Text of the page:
Friday, July 2, 2010
Cherries are now in such great abundance it’s fairly difficult to escape the desire to make that all-American classic, Cherry Pie. Who can possibly resist pie? It's the very next best thing to simply eating fresh cherries right out of the bag. I remember being with friends on our way up the coast in Northern California at this time of year to have a picnic. We stopped at a roadside stand when we scouted a hand-painted sign and saw beautiful big baskets of fresh cherries for sale. We bought a big bag and they were so incredibly good, they were gone before we arrived at our destination. All we had left was a bag of cherry pits and red-stained fingers. But if you purchase some beautiful fresh red cherries soon and you happen to have any left, consider making some delicious pie.
Fresh cherries juice nicely in the baking process, bubbling up just enough to steal your attention. These are individual pies so that pie crust lovers can have more than their fair share of flaky buttery morsels on their plate. You can share your pie if you’re feeling modest, but who knows when the next chance to enjoy fresh homemade cherry pie will come around once again?
- The pastry dough is handled very little in order to avoid activating the gluten in the flour, which will toughen the pastry.
- To finish mixing the dough, the method used is called fraisage, which is simply pressing the heel of your hand into the barely mixed dough and pushing it against the work surface to smear it. Use a bench scraper or metal spatula to scrape up the smeared dough and fold it back on itself. This is a great technique that essentially creates sheets of butter coated in flour, producing flaky layers of buttery dough. As with all pastry doughs, handle gently and be careful not to overmix.
- I used tartlet pans with removable bottoms that measure 3 3/4” in diameter and are 1 1/4” deep. Use whatever you have that will hold the contents with a good proportion of fruit.
- I added an optional Almond Crumble to the mix for flavor and texture. If you decide not to use it, you may want to add an extra couple of tablespoons of sugar to the cherry filling and increase the cornstarch to 2 tablespoons.
- When you're baking fruit pies be sure the fruit is bubbling vigorously to cook out the cornstarch or flour thickeners.
Makes 6 individual pies
2 C flour
1 T sugar
1/4 t salt
6 oz cold butter, cut into small pieces
1/2 C cold water
Almond Crumble (optional)
1/4 C flour
1 1/2 T sugar
pinch of salt
pinch of cinnamon
zest of 1/2 orange
1/4 C sliced almonds, chopped
1 oz (2 T) cold butter, cut into small pieces
1 1/2 lbs fresh Bing cherries, pitted
1 T cornstarch
1/3 C sugar
1/2 t vanilla
1/4 t almond extract
1 1/2 t lemon juice
milk for brushing on the crust
To prepare the pastry dough, whisk together the flour, sugar and salt in a bowl. Add the butter pieces and use your hands to toss together. You want to coat each piece of butter thoroughly with flour as well as your hands. Pinch each piece of butter flat between your fingers, working quickly so as not to warm the butter. Keep tossing the mixture to be sure each piece of butter is coated well with flour. Add the cold water and mix gently with a fork or your fingers until the dough just starts to come together, tossing it lightly until it just starts to loosely cohere.
Gather the dough pieces on a clean work surface. Finish the dough by smearing parts of the dough across the work surface with the heel of your hand. Use a bench scraper or metal spatula to get under the smeared dough and gather and fold it back onto itself after each motion. Repeat this process again just a few times until the dough looks like it’s coming together and it feels soft, supple and not sticky. There should be small pieces of butter visible in the dough. Divide the dough into 2 pieces, one with a bit more than the other. The larger piece of dough will be used to line the tartlet pans, the other piece will be used to top the pies. Gently pat each piece into a disc and wrap tightly in plastic. Chill the dough at least 30 minutes.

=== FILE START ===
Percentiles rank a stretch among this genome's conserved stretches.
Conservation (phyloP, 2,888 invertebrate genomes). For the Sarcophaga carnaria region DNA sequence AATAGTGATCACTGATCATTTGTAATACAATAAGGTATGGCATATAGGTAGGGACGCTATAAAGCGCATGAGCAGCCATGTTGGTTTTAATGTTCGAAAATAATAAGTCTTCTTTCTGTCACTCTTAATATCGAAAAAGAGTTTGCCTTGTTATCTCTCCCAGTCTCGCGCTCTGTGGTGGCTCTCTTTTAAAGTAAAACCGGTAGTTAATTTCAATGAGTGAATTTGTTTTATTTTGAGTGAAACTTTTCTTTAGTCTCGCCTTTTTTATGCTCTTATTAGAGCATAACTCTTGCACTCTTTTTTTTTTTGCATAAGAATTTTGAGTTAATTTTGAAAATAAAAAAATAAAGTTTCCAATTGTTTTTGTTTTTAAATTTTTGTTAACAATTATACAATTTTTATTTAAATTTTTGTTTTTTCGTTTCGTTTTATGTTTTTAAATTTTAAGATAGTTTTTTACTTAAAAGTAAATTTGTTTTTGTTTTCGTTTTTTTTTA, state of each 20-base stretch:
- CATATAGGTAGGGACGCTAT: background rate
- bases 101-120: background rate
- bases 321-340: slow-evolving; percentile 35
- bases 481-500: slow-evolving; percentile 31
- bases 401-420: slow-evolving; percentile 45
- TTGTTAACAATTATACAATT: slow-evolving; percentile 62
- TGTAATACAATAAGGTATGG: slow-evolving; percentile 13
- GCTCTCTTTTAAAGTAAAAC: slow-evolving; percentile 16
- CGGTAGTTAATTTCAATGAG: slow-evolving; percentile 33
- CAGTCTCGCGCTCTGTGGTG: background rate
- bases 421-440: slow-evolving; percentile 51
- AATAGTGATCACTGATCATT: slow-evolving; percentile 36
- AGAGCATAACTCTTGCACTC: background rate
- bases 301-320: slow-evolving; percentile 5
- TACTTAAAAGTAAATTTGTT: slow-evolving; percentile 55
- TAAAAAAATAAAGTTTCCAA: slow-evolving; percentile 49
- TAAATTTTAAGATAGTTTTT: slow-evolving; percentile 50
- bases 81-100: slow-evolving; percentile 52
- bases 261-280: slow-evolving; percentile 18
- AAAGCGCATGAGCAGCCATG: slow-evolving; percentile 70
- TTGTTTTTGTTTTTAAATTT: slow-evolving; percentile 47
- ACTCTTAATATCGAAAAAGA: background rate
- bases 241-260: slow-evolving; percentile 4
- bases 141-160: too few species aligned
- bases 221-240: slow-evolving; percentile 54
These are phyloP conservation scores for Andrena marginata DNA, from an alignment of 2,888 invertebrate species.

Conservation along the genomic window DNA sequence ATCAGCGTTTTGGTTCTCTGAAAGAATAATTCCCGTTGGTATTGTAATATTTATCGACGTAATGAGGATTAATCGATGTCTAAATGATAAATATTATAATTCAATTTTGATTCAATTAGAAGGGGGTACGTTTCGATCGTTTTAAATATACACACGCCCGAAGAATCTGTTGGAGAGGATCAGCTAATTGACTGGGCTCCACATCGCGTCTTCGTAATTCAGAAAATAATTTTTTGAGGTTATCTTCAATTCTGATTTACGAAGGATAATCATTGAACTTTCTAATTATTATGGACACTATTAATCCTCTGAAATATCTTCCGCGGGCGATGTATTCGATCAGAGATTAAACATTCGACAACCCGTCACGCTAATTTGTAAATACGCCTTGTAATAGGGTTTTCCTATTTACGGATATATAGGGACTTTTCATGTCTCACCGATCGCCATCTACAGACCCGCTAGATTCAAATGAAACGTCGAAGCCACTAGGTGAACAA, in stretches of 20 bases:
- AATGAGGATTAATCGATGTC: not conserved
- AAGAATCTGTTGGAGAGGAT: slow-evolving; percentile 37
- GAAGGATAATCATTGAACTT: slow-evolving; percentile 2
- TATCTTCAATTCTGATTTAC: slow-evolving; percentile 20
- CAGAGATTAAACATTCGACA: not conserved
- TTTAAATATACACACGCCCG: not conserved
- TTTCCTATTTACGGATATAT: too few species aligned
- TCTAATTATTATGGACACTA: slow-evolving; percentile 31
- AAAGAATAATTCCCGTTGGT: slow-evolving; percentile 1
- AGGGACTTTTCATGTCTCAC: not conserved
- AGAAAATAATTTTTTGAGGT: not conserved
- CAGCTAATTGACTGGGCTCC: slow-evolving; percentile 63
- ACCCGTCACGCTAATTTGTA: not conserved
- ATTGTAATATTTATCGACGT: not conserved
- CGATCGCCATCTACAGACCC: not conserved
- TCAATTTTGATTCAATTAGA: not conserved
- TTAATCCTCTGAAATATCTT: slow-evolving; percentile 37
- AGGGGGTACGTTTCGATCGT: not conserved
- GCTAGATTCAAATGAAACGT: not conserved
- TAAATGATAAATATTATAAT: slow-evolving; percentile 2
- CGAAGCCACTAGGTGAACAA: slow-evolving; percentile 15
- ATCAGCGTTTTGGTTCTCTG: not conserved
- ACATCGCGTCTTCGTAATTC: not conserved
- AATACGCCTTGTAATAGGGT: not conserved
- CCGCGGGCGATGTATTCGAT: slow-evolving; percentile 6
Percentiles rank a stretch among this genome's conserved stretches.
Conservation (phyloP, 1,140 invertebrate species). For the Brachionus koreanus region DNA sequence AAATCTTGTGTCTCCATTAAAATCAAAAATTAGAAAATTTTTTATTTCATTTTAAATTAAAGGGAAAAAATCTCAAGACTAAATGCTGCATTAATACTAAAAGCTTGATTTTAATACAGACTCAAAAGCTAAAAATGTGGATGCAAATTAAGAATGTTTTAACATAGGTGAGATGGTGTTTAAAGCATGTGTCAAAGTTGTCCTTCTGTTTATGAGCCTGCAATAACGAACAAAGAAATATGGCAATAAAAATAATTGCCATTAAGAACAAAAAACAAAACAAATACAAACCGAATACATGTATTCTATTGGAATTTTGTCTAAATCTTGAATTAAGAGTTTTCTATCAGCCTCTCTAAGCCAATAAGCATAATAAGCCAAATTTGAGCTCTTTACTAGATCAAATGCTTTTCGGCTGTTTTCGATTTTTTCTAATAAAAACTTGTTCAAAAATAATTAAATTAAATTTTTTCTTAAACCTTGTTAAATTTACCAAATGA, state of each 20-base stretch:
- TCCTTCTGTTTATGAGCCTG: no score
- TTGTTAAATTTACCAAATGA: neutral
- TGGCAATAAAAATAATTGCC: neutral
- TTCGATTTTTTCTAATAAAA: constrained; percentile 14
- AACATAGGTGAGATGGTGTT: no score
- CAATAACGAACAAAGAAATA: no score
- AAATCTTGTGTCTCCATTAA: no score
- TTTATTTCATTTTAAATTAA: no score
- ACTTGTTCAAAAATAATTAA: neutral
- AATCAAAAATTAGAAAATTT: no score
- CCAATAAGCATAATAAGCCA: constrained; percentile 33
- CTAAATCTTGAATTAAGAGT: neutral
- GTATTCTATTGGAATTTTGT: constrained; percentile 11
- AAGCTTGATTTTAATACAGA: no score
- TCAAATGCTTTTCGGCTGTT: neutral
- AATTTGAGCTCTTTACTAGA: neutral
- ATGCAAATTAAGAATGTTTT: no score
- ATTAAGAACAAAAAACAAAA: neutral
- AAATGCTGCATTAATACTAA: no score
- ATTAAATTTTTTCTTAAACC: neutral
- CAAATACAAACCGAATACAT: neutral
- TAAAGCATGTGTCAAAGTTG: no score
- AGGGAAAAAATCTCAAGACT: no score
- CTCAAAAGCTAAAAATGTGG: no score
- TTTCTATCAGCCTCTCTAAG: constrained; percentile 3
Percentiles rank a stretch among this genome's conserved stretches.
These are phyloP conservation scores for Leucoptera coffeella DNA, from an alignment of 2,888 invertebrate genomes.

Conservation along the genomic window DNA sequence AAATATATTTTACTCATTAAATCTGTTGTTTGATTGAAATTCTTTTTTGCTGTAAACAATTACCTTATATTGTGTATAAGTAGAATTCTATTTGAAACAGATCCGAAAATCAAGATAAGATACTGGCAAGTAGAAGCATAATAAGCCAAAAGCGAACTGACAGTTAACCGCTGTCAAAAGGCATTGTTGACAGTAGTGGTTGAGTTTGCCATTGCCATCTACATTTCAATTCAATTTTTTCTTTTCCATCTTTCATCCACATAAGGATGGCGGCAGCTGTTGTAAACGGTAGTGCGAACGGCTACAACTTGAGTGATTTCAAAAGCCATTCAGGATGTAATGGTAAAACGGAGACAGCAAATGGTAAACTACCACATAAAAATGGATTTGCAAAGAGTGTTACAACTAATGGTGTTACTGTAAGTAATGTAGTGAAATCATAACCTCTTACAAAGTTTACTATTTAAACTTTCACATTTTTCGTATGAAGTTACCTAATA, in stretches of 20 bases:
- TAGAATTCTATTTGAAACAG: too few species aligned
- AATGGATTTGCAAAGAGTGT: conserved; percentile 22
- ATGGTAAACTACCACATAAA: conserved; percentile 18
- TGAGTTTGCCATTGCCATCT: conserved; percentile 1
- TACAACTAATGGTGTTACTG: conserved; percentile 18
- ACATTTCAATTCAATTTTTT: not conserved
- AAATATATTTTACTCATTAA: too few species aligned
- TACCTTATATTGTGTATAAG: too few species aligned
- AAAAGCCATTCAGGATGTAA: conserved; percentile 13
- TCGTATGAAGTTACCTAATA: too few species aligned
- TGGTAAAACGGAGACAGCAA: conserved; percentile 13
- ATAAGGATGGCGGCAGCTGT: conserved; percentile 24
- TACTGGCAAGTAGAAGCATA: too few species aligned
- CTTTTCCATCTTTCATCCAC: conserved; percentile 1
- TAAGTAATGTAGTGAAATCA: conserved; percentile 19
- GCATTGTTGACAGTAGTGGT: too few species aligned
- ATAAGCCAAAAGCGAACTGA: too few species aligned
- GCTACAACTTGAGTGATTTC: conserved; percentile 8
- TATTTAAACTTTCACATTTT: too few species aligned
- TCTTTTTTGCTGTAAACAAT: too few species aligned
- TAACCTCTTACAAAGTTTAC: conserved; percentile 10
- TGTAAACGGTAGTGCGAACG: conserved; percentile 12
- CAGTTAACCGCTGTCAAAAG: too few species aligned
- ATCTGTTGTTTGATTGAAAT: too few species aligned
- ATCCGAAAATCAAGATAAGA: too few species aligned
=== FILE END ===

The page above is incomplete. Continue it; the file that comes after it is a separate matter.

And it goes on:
Prepare the Almond Crumble by mixing the flour, sugar, salt, cinnamon, orange zest and almonds together. Cut the butter into these ingredients using your fingers or a pastry blender until the mixture looks like a streusel. Set aside.
When you are ready to roll out the dough, remove the larger packet from the refrigerator and rest on a lightly floured piece of parchment paper for a few minutes so it can soften just a bit to prevent cracking. Then roll the dough out to about 1/8” thickness, gently lifting and moving the dough after each roll and keeping the parchment lightly floured as needed. Brush off any excess flour. If the dough feels too soft, lift the parchment onto a flat pizza pan or baking sheet and chill again for about 30 minutes. Repeat with the second packet of dough.
Take the larger piece of rolled out dough and cut out 6 circles to fit the bottom of your tartlet pans. Line each pan with the dough and trim the edges. Chill while you cut out the tops.
Take the second packet of rolled out dough and cut out 6 circles to cover the top of each individual pie. Chill until ready to use.
Preheat oven to 375 degrees.
Toss the pitted cherries with the cornstarch, sugar, vanilla and almond extracts and lemon juice. Add the Almond Crumble and toss until everything is evenly distributed.
Fill each pastry-lined tart shell with the cherry mixture. Remove the top circles of pastry dough and cut out steam vents on each one. Place one on top of each tartlet, pressing down tightly to seal the edges. Brush the tops of each pie with milk and dust lightly with sugar.
Place the tartlet pans on a baking sheet lined with parchment to catch any juices that might leak. Bake for about 25 – 30 minutes until the crust is golden brown and the juices are bubbling. Cool and remove from pans.